Non­fic­tion

We Were the Future: A Mem­oir of the Kibbutz

Yael Nee­man; Son­dra Sil­ver­ston, trans.
  • Review
By – September 8, 2016

In her engag­ing mem­oir, Yael Nee­man tells not only her own sto­ry of grow­ing up as a mem­ber of the Nar­cis­sus Group of Kib­butz Yehi­am in the Galilee, but also the sto­ry of a gen­er­a­tion of Israelis born into the Hashomer Hatzair move­ment and raised to live the labor Zion­ist dream. 

The mem­oir opens with an overview of the lifestyle of the kib­butz­im of the ear­ly twen­ti­eth cen­tu­ry, which was enthu­si­as­ti­cal­ly per­pe­trat­ed by refugees from Europe who arrived after World War II. Yehi­am was one of many such kib­butz­im, and it was there that Yael Nee­man was born in 1960 to immi­grants from Hungary.

Like in many oth­er kib­butz­im, in Yehi­am chil­dren were not raised by their birth par­ents but instead placed into a children’s house, where they lived and were tak­en care of by spe­cial­ly select­ed mem­bers of the kib­butz. Youth spent time with their par­ents only a few hours a day, some­times a lit­tle longer on Shab­bat and fes­ti­vals. Con­se­quent­ly, Nee­man iden­ti­fied not as the child of her father and moth­er, but rather as a mem­ber of a spe­cif­ic group iden­ti­fied with one of Israel’s lead­ing polit­i­cal move­ments of the time.

In keep­ing with Hashomer Hatzair’s Marx­ist phi­los­o­phy, all issues — whether pub­lic or pri­vate — were decid­ed by elect­ed com­mit­tees of the kib­butz. If one of the chil­dren wished to pur­sue a spe­cial edu­ca­tion­al course or career, a com­mit­tee would have to give its approval, invari­ably based on whether it would ben­e­fit the com­mu­ni­ty as a whole. Hard as it may be for today’s read­er to under­stand, Nee­man reports that despite the dif­fi­cul­ties, or maybe because of them, we were very hap­py and enjoyed the most intense expe­ri­ence of togetherness.”

As was true of most kib­butz­im at the time, no mem­bers received salaries or mate­r­i­al ben­e­fits. It was believed that the more devot­ed the indi­vid­ual was to their com­mu­ni­ty, the bet­ter they would devel­op. While Israeli nation­al­ism was para­mount, Jew­ish reli­gion played no part in the lives of the kib­butzniks — oth­er than the Hebrew cal­en­dar, by which the com­mu­ni­ty oper­at­ed. There were no syn­a­gogues, no rab­bis, no cir­cum­ci­sions, no kashruth, no mourn­ers’ kad­dish, and no men­tion of the Bible. Kib­butz Yehi­am even worked on Yom Kippur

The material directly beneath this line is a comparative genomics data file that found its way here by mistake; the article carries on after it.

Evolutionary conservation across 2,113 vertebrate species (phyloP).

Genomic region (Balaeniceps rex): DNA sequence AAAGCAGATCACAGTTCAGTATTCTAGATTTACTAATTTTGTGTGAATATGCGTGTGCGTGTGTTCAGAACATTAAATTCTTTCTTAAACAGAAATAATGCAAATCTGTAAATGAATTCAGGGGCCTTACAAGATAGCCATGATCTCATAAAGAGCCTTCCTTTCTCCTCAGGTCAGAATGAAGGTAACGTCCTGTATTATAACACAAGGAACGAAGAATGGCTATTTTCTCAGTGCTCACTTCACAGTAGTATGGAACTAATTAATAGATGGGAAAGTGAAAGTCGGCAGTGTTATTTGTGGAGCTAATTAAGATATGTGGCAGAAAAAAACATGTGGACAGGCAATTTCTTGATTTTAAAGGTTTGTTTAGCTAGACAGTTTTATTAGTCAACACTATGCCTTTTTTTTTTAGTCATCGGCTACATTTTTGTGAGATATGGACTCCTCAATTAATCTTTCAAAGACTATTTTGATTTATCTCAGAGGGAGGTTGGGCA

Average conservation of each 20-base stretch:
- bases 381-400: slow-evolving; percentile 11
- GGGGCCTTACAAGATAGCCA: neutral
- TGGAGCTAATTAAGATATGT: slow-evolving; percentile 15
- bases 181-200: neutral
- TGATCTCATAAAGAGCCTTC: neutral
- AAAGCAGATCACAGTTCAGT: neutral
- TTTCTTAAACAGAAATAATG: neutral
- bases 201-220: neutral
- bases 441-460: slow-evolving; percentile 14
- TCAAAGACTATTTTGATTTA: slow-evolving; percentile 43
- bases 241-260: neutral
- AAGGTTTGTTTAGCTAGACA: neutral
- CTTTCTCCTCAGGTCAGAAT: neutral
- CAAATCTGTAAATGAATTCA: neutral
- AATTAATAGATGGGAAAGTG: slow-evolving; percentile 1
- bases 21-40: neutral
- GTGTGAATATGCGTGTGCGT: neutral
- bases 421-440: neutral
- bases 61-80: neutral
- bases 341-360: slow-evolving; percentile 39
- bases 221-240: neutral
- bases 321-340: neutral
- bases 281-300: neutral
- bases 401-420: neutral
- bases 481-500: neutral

Nee­man describes life on the kib­butz as she and her class­mates moved togeth­er from grade to grade. Year by year they grew ever more alien­at­ed from their birth par­ents, and their par­ents more estranged from them in turn, until we sud­den­ly didn’t know each oth­er any­more.” In their senior year of high school, Neeman’s class was were intro­duced to city life through Broad­en­ing Hori­zon Weeks” in Tel Aviv, stud­ies in a spe­cial Edu­ca­tion­al Insti­tu­tion, and addi­tion­al course­work at Givat Havi­va, a Zion­ist camp where they trained to become youth lead­ers. It was, how­ev­er, on those very excur­sions that Neeman’s class­mates devel­oped as indi­vid­u­als and first col­lid­ed with the world,” giv­en the oppor­tu­ni­ty to make their own deci­sions about their inde­pen­dent futures.

In spite of their life­long train­ing and indoc­tri­na­tion, Nee­man and many of her fel­low chil­dren of the Nar­cis­sus group chose to defect from the kib­butz move­ment. They con­tin­ued to feel indebt­ed to their kib­butz fam­i­ly for the life that they had been giv­en but they felt the need to go abroad where, as Yael Nee­man says, for the first time in my life I was free.”

Relat­ed Content:

Peter L. Roth­holz head­ed his own Man­hat­tan-based pub­lic rela­tions agency and taught at the Busi­ness and Lib­er­al Arts (BALA) pro­gram at Queens Col­lege. He lives in East Hamp­ton, NY and San­ta Mon­i­ca, CA and is a fre­quent con­trib­u­tor to Jew­ish publications.

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